Patal Pohyacha Chivda (Thin Poha Chivda)
Photos by Amruta Nargundkar
Diwali is done and dusted and all the industrious food bloggers have progressed to preparing Christmas goodies, but I can’t seem to relocate my food focus without apposite valediction to one unassuming, unsung hero.
There may be scores of stars like laadus, burfi, gulab jamun, karanjis or gujiyas, shankarpale and anarase that emblazon Diwali. Crisp and savoury snacks like shev, chakali, kadboli add sizzle to balance the taste buds. But there is only one dependable knight “in a rather drab” armour among the Diwali dramatis personae – the gallant chivda!
It doesn't take much effort or cost to make a big bin full of chivda. Not much can go wrong with the chivda, unless you are determined to ruin it by charring the peanuts, starving the chivda of essential emollients by scrounging on the oil, or leaving the poha limp and listless and not being vigilant in ensuring the copra isn’t rancid.
It’s got staying power; in that the chivda can be used to bolster the plates or packets that you send to neighbours. When you receive plated bits and bobs in reciprocation, you can in turn pick out eminent stuff and chuck the uninspiring neighbourhood chivdas all together. The versatile and democratic constitution of the chivda allows a seamless amalgamation that comes in handy when all your homemade goodies are on the brink of exhaustion and you need to entertain unannounced guests.
Though it is not something your guests reach out for at the first go during a Diwali party, the gallant chivda rushes to your rescue when some holier-than-thou guest spurns your rich offerings and heads for some low calorie stuff. And don’t forget, as a gifted taste-bud whisperer, the chivda joins forces with chaha or chai to soothe high-strung, cloyed and feast-worn palates.
While the stars take centre stage during the four-day long festivities, the self-effacing, courteous chivda stays in the wings, stepping in with unswerving loyalty when the festivities finish and all else is spent. Quite like the amigo who brings you a cup of tea when you capsize into a chair after the “barat” has left the mandap.
The true vindication of the chivda comes only in the end, when as a true benefactor it braves decimation each passing day getting shorn of cashewnuts, peanuts and copra slices by inconsiderate, fussy pickers. The chivda is a self-sacrificing, yet happy donor that will put any knacker to shame. It is willing to repose its remains in a missal with hot and spicy sprout usal, chopped tomatoes and onions. Even the sweet and salty spluttered mustard seed dregs find their way into a dal, chutney or subji in my kitchen, while the fried red chillies come in handy as garnish.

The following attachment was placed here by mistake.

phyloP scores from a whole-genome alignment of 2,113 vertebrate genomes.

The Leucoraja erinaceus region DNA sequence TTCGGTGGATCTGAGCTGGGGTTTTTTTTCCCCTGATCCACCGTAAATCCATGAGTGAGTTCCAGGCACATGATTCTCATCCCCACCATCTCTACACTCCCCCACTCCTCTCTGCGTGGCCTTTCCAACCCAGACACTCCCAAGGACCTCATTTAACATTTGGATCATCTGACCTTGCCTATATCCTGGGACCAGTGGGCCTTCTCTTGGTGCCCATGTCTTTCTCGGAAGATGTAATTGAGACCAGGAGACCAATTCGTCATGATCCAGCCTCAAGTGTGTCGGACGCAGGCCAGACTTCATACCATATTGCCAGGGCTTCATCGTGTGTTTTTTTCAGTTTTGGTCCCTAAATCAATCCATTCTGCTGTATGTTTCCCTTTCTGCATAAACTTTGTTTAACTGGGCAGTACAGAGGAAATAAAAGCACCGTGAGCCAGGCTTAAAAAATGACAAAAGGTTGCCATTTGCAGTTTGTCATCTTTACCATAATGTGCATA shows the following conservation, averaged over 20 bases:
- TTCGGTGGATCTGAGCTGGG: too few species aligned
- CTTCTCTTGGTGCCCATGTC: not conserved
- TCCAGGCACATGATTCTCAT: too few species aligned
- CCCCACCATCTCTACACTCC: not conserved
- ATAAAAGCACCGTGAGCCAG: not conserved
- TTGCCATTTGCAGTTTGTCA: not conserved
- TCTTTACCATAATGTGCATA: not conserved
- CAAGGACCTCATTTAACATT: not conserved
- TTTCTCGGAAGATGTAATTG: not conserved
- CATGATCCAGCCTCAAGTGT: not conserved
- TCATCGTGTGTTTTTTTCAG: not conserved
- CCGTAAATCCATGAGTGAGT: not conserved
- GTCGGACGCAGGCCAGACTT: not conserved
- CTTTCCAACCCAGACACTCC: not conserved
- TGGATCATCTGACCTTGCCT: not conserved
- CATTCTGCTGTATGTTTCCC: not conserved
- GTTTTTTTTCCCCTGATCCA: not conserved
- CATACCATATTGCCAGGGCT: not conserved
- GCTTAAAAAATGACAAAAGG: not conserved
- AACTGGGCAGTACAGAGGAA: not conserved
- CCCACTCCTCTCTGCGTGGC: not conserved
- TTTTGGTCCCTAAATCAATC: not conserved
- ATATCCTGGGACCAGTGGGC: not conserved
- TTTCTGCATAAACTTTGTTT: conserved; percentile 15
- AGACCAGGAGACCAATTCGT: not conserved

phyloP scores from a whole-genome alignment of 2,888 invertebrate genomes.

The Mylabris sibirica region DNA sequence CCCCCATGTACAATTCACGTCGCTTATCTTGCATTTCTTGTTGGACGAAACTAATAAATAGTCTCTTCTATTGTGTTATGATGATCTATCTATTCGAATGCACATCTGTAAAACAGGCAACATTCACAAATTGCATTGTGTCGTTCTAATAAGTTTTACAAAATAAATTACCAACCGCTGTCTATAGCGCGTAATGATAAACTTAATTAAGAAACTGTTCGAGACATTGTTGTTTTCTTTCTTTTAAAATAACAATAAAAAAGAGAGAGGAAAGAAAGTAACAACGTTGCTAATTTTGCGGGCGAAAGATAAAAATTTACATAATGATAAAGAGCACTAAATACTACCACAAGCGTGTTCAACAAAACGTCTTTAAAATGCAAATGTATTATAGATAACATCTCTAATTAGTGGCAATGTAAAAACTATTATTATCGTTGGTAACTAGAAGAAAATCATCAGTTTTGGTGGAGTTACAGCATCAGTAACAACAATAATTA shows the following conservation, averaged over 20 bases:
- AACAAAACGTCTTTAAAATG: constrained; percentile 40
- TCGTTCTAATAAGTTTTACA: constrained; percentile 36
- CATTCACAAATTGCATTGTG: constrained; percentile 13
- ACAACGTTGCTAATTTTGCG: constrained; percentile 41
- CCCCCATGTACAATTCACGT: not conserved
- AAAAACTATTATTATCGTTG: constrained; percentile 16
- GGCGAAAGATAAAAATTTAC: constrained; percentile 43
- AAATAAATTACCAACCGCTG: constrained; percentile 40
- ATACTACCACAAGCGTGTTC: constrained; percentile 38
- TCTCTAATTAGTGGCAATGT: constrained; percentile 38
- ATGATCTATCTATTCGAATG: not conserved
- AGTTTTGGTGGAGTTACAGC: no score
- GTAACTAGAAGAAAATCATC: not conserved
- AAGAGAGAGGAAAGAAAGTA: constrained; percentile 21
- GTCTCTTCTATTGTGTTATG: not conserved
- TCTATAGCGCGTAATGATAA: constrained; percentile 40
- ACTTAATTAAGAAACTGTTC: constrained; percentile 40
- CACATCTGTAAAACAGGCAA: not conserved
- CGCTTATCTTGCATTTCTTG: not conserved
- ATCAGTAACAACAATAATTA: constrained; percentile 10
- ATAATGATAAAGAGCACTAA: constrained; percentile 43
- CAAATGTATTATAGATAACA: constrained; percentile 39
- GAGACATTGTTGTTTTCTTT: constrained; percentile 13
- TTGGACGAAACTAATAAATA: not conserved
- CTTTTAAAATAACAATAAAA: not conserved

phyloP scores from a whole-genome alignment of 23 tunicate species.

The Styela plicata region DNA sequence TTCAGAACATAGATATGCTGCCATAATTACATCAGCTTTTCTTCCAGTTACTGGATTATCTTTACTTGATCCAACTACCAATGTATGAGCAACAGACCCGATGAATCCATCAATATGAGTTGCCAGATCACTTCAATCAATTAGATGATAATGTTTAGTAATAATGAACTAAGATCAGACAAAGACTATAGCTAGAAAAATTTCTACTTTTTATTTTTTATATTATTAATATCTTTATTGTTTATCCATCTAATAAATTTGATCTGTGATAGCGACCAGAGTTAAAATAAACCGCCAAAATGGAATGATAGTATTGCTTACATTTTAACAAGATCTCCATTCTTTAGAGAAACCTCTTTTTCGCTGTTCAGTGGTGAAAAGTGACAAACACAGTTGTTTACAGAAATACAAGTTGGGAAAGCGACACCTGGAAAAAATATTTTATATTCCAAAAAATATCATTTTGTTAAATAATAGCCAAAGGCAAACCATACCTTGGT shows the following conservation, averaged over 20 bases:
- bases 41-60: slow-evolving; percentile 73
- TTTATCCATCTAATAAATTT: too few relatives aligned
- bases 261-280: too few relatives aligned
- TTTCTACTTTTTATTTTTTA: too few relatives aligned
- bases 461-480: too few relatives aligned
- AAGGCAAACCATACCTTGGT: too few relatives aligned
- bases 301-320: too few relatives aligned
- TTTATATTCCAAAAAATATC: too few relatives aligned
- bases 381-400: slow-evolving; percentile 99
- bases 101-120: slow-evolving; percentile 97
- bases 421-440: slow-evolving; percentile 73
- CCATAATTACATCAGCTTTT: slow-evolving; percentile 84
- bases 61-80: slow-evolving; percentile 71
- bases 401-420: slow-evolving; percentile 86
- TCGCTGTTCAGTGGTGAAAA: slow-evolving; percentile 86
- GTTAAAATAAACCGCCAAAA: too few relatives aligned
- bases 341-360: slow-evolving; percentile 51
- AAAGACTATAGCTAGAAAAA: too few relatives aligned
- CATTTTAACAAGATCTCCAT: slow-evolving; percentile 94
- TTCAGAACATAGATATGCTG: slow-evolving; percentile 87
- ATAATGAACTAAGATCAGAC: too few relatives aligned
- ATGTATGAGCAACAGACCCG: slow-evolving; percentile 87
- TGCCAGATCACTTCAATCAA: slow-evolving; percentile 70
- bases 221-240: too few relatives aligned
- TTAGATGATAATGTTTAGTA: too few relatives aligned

All that remains is the comforting memory, till the next time I make another bin-full of the chivalrous chivda.
Patal Pohyacha Chivda (Thin Poha Chivda)
4 cups thin poha, sieved and picked clean
1cup small raw peanuts
½ cup cashew nuts
1 cup roasted chana
½ cup thick grated dry coconut or thin slices of copra
3-4 dried red chilies, broken
2-3 green chillies, chopped
A handful of curry leaves
1 tsp mustard seeds
1 tsp sesame seeds
1 tsp white poppy seeds
A little turmeric powder
½ tsp hing
1 tbsp coriander powder
1 tsp cumin powder
1 tsp caster sugar or powdered sugar
Oil - 1/4 cup
Salt to taste.
Heat oil in a large kadai. Add mustard seeds to splutter and then the peanuts. Lightly roast the peanuts and then add green chillies, curry leaves. Let the chillies and curry leaves start to get crisp, and then add red chillies, cashew nuts, roasted chana dal, grated coconut, sesame seeds, poppy seeds. Make sure not to burn any of these nuts and seeds. Then add the cumin and coriander powders, hing and turmeric. Remove from heat.
Quickly introduce the poha, add salt to taste and the sugar and mix well. Put the kadhai back on very low heat, stirring the chivda continuously until the entire lot suddenly starts to become lighter. Immediately remove from heat. Allow the chivda to cool down and get crisp.
Store in an airtight container so the chivda stays crisp for a long time.